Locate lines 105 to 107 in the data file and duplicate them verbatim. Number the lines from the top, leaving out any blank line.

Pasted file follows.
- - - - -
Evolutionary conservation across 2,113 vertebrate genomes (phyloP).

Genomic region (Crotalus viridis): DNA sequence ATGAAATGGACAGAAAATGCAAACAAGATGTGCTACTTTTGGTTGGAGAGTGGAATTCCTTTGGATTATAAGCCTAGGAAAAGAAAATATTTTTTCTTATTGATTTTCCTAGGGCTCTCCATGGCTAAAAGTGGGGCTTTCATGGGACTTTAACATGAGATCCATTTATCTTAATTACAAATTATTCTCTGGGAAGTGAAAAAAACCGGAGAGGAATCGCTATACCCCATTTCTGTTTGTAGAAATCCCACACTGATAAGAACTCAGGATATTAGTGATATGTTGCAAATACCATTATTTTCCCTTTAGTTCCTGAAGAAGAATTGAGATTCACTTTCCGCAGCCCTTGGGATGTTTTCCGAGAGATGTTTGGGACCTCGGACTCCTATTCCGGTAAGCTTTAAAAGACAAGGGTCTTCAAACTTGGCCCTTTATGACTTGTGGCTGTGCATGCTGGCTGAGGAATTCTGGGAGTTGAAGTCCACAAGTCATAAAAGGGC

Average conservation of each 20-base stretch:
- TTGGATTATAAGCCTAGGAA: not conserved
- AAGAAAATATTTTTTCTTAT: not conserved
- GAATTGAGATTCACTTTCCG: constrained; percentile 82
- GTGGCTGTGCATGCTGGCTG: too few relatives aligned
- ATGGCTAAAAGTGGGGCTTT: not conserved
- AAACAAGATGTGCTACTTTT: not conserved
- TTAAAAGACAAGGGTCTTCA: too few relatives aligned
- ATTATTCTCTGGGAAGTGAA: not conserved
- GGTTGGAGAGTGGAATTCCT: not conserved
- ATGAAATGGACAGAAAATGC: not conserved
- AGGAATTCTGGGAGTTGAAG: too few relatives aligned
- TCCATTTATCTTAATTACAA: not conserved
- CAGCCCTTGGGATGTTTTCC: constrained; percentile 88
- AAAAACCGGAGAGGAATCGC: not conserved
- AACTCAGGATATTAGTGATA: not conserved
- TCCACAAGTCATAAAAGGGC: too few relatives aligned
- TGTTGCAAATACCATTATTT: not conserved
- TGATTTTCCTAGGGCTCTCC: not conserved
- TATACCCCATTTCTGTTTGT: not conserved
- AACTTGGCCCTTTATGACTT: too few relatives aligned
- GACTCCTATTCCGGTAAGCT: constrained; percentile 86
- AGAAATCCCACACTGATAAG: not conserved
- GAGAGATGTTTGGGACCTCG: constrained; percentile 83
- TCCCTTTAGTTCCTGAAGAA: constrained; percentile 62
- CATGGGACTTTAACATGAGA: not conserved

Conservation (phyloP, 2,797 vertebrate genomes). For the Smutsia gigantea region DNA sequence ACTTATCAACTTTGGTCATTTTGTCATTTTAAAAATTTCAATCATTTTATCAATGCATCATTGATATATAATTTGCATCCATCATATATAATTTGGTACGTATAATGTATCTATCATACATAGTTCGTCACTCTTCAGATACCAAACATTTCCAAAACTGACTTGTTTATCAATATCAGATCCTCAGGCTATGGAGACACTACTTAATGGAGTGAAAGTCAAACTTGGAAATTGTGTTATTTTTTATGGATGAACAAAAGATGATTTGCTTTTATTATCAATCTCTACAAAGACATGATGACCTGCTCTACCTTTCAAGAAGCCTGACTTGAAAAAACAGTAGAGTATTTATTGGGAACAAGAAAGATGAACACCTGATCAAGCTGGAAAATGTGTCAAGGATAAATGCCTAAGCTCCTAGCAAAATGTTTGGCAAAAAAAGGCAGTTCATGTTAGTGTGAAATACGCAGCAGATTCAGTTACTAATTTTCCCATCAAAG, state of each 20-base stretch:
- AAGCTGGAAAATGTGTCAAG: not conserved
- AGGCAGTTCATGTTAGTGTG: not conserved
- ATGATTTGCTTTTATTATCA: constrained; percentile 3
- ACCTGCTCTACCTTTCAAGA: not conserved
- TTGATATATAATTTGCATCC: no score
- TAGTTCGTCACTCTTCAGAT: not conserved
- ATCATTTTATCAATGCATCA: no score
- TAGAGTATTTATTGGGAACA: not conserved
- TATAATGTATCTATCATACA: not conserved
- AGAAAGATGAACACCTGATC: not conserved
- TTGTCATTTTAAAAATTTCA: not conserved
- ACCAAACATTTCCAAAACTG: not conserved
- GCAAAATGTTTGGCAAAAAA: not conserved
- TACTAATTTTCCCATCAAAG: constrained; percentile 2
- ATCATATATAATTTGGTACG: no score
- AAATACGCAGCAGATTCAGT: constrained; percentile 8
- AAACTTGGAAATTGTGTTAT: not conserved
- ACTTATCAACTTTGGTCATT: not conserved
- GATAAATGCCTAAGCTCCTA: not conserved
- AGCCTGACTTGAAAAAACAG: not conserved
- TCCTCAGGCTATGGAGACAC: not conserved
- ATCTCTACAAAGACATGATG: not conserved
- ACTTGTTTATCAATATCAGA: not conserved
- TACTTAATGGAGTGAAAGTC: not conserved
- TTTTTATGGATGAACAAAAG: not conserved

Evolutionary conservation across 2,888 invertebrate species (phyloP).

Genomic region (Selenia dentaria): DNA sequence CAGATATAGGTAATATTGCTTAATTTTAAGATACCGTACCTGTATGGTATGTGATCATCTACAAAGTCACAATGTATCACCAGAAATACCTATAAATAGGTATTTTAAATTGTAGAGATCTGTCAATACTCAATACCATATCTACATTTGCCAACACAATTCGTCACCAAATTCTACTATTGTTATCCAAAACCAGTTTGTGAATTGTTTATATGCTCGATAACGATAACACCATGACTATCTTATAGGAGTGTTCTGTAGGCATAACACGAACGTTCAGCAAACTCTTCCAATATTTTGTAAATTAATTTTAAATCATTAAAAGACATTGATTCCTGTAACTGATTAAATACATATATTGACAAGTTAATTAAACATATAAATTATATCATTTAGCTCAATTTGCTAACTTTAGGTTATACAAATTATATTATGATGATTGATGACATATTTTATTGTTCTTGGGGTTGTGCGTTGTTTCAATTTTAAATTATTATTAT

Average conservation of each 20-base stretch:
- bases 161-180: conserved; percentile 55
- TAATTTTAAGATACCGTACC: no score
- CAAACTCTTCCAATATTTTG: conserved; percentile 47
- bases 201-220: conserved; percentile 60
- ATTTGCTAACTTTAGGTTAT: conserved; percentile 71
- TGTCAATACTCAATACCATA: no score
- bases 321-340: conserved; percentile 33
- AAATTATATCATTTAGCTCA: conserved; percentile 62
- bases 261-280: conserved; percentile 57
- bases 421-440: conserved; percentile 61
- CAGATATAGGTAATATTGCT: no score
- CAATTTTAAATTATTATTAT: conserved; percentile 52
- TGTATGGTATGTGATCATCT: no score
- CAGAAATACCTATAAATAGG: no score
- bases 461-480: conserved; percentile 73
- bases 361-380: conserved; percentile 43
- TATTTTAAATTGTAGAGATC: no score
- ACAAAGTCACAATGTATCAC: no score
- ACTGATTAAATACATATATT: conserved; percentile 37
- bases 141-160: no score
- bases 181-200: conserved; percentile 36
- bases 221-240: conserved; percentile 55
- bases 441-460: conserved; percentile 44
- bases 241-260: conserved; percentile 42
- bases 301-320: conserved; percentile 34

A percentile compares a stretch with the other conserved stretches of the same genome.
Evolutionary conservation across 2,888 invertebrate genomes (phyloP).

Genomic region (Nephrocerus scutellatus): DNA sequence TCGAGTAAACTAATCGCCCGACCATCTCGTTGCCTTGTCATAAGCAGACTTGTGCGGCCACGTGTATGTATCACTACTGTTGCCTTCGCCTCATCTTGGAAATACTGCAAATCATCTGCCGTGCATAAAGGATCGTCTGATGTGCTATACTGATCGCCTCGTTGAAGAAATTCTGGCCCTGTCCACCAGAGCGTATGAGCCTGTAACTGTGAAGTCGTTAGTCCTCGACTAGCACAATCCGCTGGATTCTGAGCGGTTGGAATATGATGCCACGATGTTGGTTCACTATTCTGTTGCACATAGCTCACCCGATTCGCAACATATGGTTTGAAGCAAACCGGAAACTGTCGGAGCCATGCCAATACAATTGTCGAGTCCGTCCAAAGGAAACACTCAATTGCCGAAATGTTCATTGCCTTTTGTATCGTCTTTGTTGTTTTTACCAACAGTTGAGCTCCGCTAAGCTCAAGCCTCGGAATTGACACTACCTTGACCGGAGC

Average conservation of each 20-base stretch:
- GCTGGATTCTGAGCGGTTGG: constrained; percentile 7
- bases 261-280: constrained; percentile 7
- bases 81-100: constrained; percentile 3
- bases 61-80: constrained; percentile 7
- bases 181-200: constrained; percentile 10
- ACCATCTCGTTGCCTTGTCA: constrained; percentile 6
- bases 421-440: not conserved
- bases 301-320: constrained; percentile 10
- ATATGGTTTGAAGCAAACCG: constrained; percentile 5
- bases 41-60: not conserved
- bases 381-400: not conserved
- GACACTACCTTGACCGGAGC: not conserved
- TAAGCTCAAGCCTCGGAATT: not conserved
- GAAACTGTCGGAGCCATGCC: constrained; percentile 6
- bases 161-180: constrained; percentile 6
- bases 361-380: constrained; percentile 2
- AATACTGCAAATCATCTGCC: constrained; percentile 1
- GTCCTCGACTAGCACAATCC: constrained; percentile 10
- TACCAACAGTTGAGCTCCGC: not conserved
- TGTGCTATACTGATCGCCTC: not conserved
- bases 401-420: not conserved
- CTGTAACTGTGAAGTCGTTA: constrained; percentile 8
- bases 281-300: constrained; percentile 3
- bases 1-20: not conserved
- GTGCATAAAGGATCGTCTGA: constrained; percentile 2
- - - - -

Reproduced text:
- TACCAACAGTTGAGCTCCGC: not conserved
- TGTGCTATACTGATCGCCTC: not conserved
- bases 401-420: not conserved